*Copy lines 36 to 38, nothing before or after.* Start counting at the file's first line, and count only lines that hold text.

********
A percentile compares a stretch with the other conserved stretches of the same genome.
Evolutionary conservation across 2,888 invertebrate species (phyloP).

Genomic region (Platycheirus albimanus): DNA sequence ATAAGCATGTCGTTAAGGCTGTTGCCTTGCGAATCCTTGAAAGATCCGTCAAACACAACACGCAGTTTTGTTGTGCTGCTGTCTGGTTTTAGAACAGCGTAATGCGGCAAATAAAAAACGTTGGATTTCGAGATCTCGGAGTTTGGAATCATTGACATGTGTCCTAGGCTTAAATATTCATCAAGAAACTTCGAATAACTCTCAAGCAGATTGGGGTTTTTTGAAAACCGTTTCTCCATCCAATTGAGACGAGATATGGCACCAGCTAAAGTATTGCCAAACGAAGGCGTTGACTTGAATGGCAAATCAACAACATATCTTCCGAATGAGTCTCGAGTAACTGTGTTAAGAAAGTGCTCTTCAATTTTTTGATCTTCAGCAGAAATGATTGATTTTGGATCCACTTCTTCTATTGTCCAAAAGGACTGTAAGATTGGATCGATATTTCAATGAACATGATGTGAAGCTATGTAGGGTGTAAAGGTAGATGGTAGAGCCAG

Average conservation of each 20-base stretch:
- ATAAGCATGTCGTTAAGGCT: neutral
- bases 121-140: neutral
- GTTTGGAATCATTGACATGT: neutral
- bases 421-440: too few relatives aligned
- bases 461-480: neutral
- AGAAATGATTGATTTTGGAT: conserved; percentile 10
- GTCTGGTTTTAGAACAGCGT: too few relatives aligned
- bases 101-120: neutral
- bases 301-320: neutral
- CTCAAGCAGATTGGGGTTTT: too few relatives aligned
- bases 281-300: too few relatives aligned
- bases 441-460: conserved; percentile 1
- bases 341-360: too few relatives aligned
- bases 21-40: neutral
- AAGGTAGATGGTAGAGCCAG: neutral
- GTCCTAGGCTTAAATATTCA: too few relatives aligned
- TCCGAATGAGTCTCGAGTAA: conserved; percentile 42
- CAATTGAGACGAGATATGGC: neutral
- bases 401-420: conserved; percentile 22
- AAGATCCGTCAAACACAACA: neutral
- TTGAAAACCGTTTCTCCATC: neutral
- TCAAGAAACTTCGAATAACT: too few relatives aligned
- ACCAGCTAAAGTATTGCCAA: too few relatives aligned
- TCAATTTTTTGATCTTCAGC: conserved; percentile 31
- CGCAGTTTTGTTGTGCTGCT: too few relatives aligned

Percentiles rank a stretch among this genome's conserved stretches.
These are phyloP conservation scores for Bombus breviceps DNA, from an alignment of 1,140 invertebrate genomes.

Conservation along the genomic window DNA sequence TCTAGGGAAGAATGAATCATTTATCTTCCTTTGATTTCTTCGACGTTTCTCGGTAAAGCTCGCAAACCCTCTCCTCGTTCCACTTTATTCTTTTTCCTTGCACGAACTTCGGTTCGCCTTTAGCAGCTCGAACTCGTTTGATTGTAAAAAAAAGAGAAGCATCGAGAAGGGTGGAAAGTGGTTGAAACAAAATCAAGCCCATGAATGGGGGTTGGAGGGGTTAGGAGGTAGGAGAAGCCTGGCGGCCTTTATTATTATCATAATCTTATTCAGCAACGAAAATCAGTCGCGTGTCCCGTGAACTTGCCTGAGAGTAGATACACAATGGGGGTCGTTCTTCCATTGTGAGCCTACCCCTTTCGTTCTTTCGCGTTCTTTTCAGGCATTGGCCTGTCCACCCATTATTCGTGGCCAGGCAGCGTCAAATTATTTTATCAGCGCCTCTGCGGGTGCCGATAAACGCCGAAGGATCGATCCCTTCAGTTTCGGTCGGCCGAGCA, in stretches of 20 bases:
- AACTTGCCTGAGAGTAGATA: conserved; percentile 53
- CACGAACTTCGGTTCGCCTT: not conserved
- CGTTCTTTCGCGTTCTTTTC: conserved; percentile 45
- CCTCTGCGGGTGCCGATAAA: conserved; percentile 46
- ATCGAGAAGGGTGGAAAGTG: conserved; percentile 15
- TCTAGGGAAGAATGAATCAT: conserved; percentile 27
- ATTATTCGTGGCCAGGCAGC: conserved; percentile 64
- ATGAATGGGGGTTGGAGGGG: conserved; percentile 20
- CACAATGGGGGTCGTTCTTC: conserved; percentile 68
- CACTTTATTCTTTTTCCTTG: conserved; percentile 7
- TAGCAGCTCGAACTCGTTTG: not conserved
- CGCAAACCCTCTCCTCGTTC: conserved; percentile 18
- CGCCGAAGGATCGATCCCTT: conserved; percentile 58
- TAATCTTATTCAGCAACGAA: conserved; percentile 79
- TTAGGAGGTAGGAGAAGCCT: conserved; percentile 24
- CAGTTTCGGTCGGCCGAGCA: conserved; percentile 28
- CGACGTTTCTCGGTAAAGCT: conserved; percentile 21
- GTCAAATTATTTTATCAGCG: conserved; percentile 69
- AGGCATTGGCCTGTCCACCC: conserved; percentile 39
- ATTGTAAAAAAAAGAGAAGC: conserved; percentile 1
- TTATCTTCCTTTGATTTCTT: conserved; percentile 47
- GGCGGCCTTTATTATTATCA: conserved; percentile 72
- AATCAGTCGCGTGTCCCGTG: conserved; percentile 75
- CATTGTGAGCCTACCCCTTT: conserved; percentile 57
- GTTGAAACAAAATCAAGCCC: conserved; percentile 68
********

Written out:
- CCTCTGCGGGTGCCGATAAA: conserved; percentile 46
- ATCGAGAAGGGTGGAAAGTG: conserved; percentile 15
- TCTAGGGAAGAATGAATCAT: conserved; percentile 27